La Palferine, seeing the young man on the landing, rose in the attire celebrated in verse in Britannicus to add, 'Remark the stairs! Pay particular attention to the stairs; do not forget to tell him about the stairs! All that he does is witty and never in bad taste; always and in everything he displays the genius of Rivarol, the polished subtlety of the old French noble.
It was he who told that delicious anecdote of a friend of Laffitte the banker. A national fund had been started to give back to Laffitte the mansion in which the Revolution of was brewed, and this friend appeared at the offices of the fund with, 'Here are five francs, give me a hundred sous change! The girl, not a very simple innocent, confessed all to her mother, a respectable matron, who hurried forthwith to La Palferine and asked what he meant to do.
Sainte-Beuve for his biographies of obscurities—all this, I repeat, is the playful and sprightly yet already somewhat decadent side of a strong race.
It smacks rather of the Parc-aux-Cerfs than of the Hotel de Rambouillet. It is a race of the strong rather than of the sweet; I incline to lay a little debauchery to its charge, and more than I should wish in brilliant and generous natures; it is gallantry after the fashion of the Marechal de Richelieu, high spirits and frolic carried rather too far; perhaps we may see in it the outrances of another age, the Eighteenth Century pushed to extremes; it harks back to the Musketeers; it is an exploit stolen from Champcenetz; nay, such light-hearted inconstancy takes us back to the festooned and ornate period of the old court of the Valois.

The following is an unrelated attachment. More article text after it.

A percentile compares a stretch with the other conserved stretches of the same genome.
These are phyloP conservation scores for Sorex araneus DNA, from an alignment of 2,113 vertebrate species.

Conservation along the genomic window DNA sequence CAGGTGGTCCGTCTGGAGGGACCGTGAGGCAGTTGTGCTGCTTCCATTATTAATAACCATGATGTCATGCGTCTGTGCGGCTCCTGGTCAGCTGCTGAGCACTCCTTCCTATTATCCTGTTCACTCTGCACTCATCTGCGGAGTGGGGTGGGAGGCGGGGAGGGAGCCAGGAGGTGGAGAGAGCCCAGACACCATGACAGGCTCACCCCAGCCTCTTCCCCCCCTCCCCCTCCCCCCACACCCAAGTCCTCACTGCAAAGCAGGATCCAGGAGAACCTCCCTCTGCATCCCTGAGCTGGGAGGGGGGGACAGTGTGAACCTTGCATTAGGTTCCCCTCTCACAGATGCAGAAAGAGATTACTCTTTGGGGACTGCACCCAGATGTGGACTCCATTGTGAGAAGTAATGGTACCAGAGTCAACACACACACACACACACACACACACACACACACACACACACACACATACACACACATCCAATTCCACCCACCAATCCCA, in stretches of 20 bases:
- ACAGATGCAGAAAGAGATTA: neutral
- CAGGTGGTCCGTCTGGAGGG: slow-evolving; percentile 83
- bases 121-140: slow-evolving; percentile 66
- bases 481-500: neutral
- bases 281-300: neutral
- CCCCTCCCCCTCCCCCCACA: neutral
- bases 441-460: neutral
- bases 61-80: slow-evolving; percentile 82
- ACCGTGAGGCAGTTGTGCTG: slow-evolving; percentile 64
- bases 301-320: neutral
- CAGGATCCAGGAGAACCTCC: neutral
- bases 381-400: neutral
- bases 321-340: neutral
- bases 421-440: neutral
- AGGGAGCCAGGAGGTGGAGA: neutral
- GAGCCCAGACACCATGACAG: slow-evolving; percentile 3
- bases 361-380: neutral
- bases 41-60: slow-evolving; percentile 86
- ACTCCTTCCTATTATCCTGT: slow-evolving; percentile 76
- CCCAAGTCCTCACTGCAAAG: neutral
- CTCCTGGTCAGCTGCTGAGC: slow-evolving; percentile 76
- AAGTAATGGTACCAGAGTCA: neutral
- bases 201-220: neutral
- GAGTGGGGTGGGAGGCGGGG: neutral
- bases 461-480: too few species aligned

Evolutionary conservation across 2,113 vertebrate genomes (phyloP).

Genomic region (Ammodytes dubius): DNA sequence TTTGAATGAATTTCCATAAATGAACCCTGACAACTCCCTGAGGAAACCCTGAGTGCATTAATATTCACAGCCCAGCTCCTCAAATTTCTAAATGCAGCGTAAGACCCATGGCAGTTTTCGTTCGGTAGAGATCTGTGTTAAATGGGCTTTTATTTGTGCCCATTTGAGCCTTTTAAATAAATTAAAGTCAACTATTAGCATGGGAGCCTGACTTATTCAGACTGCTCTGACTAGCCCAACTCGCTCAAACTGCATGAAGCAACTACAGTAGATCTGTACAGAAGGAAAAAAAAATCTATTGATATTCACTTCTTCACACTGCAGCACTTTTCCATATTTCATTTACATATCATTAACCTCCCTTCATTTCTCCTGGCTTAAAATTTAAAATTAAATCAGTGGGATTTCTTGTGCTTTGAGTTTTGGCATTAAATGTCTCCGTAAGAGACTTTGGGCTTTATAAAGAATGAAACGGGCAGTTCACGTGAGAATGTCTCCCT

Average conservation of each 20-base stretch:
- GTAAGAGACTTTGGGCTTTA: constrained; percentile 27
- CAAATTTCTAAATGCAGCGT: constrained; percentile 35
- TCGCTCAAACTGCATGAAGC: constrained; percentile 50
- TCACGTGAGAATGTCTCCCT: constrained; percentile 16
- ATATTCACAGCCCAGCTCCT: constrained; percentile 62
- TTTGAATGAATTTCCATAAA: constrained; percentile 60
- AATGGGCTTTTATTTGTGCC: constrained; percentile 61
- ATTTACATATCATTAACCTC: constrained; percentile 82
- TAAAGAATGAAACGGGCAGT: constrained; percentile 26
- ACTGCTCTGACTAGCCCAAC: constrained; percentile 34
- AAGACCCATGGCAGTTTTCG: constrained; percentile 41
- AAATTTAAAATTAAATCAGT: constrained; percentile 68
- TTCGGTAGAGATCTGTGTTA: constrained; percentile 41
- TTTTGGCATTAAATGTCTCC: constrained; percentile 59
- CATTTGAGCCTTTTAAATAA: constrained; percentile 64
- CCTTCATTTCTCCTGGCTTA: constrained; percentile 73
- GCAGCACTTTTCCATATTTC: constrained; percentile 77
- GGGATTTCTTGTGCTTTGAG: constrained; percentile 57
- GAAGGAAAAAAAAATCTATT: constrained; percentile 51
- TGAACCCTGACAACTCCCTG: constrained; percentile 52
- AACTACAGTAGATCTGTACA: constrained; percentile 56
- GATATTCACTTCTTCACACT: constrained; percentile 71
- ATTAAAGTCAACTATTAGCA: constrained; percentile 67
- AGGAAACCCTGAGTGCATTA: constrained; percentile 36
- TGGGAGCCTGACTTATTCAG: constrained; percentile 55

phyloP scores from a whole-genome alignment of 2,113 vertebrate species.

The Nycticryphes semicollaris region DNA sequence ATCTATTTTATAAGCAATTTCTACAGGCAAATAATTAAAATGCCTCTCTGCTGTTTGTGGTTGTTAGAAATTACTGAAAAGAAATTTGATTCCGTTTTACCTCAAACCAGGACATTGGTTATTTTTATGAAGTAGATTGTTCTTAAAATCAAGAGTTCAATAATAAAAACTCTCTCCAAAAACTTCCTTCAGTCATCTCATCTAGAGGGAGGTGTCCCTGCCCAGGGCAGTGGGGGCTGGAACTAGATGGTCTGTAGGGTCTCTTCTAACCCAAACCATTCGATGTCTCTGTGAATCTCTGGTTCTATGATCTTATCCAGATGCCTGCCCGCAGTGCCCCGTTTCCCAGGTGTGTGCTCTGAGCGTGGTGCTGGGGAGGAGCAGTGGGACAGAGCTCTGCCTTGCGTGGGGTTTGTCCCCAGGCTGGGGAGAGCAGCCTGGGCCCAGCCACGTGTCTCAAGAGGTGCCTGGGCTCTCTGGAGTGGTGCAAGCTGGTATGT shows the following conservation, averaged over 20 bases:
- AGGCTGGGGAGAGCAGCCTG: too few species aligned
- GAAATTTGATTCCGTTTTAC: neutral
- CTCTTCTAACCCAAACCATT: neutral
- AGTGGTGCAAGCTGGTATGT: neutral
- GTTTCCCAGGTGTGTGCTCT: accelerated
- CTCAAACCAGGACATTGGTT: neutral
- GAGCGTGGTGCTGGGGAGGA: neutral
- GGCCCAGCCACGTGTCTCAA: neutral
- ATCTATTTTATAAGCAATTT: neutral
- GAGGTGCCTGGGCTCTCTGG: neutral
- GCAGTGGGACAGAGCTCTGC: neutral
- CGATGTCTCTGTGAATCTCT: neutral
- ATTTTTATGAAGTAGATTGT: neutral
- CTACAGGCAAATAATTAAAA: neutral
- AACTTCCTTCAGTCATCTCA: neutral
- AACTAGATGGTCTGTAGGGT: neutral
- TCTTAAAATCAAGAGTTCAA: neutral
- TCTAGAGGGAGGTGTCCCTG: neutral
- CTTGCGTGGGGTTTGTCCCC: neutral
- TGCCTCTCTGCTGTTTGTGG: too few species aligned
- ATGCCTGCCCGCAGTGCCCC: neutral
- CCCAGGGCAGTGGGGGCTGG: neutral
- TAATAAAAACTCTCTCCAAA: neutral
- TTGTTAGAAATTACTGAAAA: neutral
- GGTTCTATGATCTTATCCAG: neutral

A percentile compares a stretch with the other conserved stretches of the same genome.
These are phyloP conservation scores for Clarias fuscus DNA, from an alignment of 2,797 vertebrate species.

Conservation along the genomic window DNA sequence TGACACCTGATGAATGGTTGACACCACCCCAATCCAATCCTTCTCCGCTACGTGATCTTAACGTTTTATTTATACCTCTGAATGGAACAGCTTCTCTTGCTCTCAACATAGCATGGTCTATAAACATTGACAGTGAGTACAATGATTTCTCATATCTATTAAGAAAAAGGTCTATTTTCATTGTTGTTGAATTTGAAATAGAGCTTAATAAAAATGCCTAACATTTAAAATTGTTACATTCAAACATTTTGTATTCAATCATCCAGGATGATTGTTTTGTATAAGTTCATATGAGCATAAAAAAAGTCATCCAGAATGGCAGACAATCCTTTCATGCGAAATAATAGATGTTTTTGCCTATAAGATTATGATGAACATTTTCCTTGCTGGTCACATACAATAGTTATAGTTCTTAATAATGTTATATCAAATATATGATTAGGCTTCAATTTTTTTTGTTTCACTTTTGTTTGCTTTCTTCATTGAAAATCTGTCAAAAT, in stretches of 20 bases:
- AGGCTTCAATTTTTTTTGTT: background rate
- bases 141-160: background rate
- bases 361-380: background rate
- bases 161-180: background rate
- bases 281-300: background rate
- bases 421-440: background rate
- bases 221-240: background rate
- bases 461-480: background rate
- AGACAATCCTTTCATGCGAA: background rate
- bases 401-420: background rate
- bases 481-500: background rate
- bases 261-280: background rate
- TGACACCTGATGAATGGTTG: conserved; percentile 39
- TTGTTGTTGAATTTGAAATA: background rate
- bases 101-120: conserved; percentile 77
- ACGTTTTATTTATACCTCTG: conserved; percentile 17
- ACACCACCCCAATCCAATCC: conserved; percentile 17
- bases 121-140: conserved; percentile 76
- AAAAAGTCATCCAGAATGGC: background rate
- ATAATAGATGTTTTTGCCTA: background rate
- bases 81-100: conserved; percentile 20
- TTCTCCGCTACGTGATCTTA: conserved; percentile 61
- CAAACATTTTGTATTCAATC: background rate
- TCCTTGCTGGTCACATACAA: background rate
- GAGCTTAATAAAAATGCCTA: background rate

In an age as moral as the present, we are bound to regard audacity of this kind sternly; still, at the same time that 'cornet of sugar-plums' may serve to warn young girls of the perils of lingering where fancies, more charming than chastened, come thickly from the first; on the rosy flowery unguarded slopes, where trespasses ripen into errors full of equivocal effervescence, into too palpitating issues.
The anecdote puts La Palferine's genius before you in all its vivacity and completeness. He realizes Pascal's entre-deux, he comprehends the whole scale between tenderness and pitilessness, and, like Epaminondas, he is equally great in extremes.
And not merely so, his epigram stamps the epoch; the accoucheur is a modern innovation. All the refinements of modern civilization are summed up in the phrase. Walking one day arm in arm with a friend along the boulevard, he was accosted by a ferocious creditor, who inquired: Talleyrand, in similar circumstances, had already replied, 'You are very inquisitive, my dear fellow!